Routing Protocols for MANETs…Proactive… DSDV… • DSDV’s mechanism to damp routing fluctuations • Routing updates for a given destination can propagate along different paths at different rates • To prevent a node announcing a route change for a destination while another better route is still enroute for the same destination, DSDV requires nodes to wait a settling time before announcing a new route. The settling time is the weighted average time that routes to a particular destination fluctuate.
Routing Protocols for MANETs…A Reactive Protocol - AODV • Ad Hoc On-Demand Distance Vector (AODV) routing protocol (C.E. Perkins and E.M. Royer) • Like many of the reactive protocols, route discovery cycle involves a broadcast network search and a unicast reply containing discovered paths • It relies on per node sequence numbers for ensuring routes are loop-free • Each node maintains a route table which contains the next hop information for destination nodes • Each entry in the route table has an associated lifetime period; if the route is not utilized within this time period, the route is expired.
Routing Protocols for MANETs…A Reactive Protocol – AODV… • Route discovery under AODV • If a node does not have a route to a destination to which it wants to send packets, it creates a route request (RREQ) packet • RREQ includes the id of the destination, the last sequence number for the destination and the source’s address and current sequence number. RREQ also contains a hopcount initialized to 0, and a RREQ ID, which is per node monotonically increasing counter which is incremented every time a new request is initiated • The source address together with the RREQ ID uniquely identifies the request and can be used to detect duplicate request. • After creating the RREQ, the source broadcasts this request to all its neighbors
Routing Protocols for MANETs…A Reactive Protocol – AODV… • When a node receives the RREQ • It creates a reverse route to the source node with the node from which it received the RREQ as the nexthop to the source node • Increments the hopcount in RREQ by 1. If it does not have an unexpired route to the destination, it rebroadcasts the RREQ with the new hopcount value. RREQ floods the network in this manner until it reaches the destination or a node that has a route to the destination. • If it has an unexpired route to the destination, and the destination sequence number of the route is greater than or equal to the destination sequence number received in the RREQ ( destrt ≥ destRREQ), then it sends a RREP (this ensures that the most recent route is selected and also guarantees loop freedom)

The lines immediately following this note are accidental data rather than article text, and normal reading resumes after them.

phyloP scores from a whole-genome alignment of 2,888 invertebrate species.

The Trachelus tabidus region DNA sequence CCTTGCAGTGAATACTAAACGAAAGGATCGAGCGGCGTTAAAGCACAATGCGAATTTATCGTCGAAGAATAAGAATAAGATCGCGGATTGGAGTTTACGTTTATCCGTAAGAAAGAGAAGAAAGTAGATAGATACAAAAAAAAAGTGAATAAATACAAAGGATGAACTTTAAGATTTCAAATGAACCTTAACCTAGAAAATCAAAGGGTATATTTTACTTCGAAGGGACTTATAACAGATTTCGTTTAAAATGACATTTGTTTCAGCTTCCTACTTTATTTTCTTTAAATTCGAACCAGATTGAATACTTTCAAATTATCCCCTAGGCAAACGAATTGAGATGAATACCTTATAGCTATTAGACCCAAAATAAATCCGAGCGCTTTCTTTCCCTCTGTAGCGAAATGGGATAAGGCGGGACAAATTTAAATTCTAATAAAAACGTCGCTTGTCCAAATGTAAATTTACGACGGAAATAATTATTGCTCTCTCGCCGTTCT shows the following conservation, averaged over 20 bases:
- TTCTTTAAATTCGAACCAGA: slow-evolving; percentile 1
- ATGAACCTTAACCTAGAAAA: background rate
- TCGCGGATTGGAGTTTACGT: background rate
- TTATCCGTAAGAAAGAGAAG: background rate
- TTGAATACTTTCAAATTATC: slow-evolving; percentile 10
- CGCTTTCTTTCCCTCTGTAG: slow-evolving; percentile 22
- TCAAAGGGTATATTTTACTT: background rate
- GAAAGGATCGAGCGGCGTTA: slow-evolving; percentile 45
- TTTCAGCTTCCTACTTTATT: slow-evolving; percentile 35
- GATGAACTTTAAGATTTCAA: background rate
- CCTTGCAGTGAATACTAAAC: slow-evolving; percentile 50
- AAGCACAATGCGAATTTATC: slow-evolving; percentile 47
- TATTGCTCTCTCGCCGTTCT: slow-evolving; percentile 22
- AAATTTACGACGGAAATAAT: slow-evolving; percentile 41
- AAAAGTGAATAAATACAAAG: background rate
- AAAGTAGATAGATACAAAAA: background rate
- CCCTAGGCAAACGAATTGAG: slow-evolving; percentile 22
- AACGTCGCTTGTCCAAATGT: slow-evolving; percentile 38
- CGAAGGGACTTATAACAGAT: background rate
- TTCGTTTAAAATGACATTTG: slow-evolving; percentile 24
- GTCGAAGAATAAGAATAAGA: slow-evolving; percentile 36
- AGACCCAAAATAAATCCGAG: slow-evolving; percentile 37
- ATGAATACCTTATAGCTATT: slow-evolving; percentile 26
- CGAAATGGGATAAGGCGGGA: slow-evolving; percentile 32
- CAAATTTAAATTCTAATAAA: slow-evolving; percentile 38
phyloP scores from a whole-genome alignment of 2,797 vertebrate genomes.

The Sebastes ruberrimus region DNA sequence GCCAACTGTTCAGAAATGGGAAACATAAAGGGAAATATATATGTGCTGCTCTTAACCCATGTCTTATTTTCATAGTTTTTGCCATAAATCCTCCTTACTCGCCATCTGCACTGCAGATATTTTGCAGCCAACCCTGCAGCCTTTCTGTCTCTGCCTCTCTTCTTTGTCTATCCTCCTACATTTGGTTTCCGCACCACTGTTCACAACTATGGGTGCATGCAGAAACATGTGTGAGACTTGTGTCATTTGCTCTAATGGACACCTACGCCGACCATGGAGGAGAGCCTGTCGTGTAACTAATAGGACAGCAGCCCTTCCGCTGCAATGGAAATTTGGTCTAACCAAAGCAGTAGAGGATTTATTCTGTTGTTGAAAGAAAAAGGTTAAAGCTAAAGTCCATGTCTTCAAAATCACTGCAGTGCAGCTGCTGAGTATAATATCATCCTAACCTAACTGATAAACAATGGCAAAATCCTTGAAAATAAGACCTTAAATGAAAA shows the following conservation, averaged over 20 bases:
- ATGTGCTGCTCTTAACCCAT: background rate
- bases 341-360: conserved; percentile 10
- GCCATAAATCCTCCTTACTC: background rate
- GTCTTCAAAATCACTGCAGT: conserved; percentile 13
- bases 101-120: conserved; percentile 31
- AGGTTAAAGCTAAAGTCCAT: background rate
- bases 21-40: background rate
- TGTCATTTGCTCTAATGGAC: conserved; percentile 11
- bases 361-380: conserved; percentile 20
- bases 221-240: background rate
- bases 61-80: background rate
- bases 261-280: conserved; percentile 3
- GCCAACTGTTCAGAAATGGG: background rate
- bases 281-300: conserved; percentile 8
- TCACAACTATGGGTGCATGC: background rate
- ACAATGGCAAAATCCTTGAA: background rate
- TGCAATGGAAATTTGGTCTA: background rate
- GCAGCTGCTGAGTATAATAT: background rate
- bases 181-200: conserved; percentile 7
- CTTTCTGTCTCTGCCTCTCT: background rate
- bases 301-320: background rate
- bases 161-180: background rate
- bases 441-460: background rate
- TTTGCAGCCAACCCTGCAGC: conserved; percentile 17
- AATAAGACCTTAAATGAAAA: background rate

Routing Protocols for MANETs…A Reactive Protocol – AODV… • When a node receives the RREQ… • The RREP contains the source node address, destination node address and the destination sequence number as given by the route table entry. In addition, the hopcount field of the RREP is set to the node’s distance from the destination (if the destination itself is creating RREP, it is set to 0). • The reverse route that was created as the RREQ was forwarded is utilized to route the RREP back to the source node. • When an intermediate node receives the RREP, it creates a forward entry for the destination node; it uses the node from which it received the RREP as the next hop toward destination; the hopcount for that route is the hopcount in the RREP, incremetned by 1; this entry will be used to route packets to the destination if the source chooses this path. Then the RREP is forwarded • After the source receives the RREP, it can use it for data transmission. If the source receives more than one RREP, it uses the one with the largest sequence number and smallest hopcount.
Routing Protocols for MANETs…A Reactive Protocol – AODV • Route maintenance in AODV • When a link break along an active path occurs, the node upstream of the break (i.e., closer to the source node) invalidates the routes to each of the destinations (which use this node as next hop) in its route table. Then, it creates a RERR message. • The RERR message contains the list of nodes that are now unreachable due to the loss of the link • The RERR message is sent to the upstream neighbors that were utilizing this link. Thus, the RERR message propagates to the source and the source can repair the route if it is still needed.
Routing Protocols for MANETs…A Reactive Protocol – AODV • An Optimization in AODV • To improve performance and reduce overhead, source nodes can use expanding ringsearch approach to search by modifying the TTL (time to live) field of the RREQ packet. • Incrementally larger areas of the network are searched until a route to the destination is found. • Network-wide flooding of RREQ messages is prevented if route can be found in a local area.
Routing Protocols for MANETs…A Reactive Protocol – AODV • Another optimization in AODV • When a link break occurs, the node upstream of the break can try to repair the link locally • If it is not possible to repair the break locally, it can send a RERR message to the source.
Routing Protocols for MANETs…A Reactive Protocol – AODV • Optional features in AODV to improve operation • During route discovery, if only intermediate nodes respond, the destination may not have a route to source • AODV defines a gratuitous RREP that can be sent to the destination when an intermediate node creates a route reply. • Another optional feature is RREP-ACK (route reply acknowledgement). When unidirectional links are suspected, this can be used to ensure the next hop received the RREP. If a RREP-ACK is not received, blacklists can be utilized to indicate unidirectional links so that these links are not used in future route discoveries. • AODV allows periodic hello messages for monitoring connectivity to neighbor nodes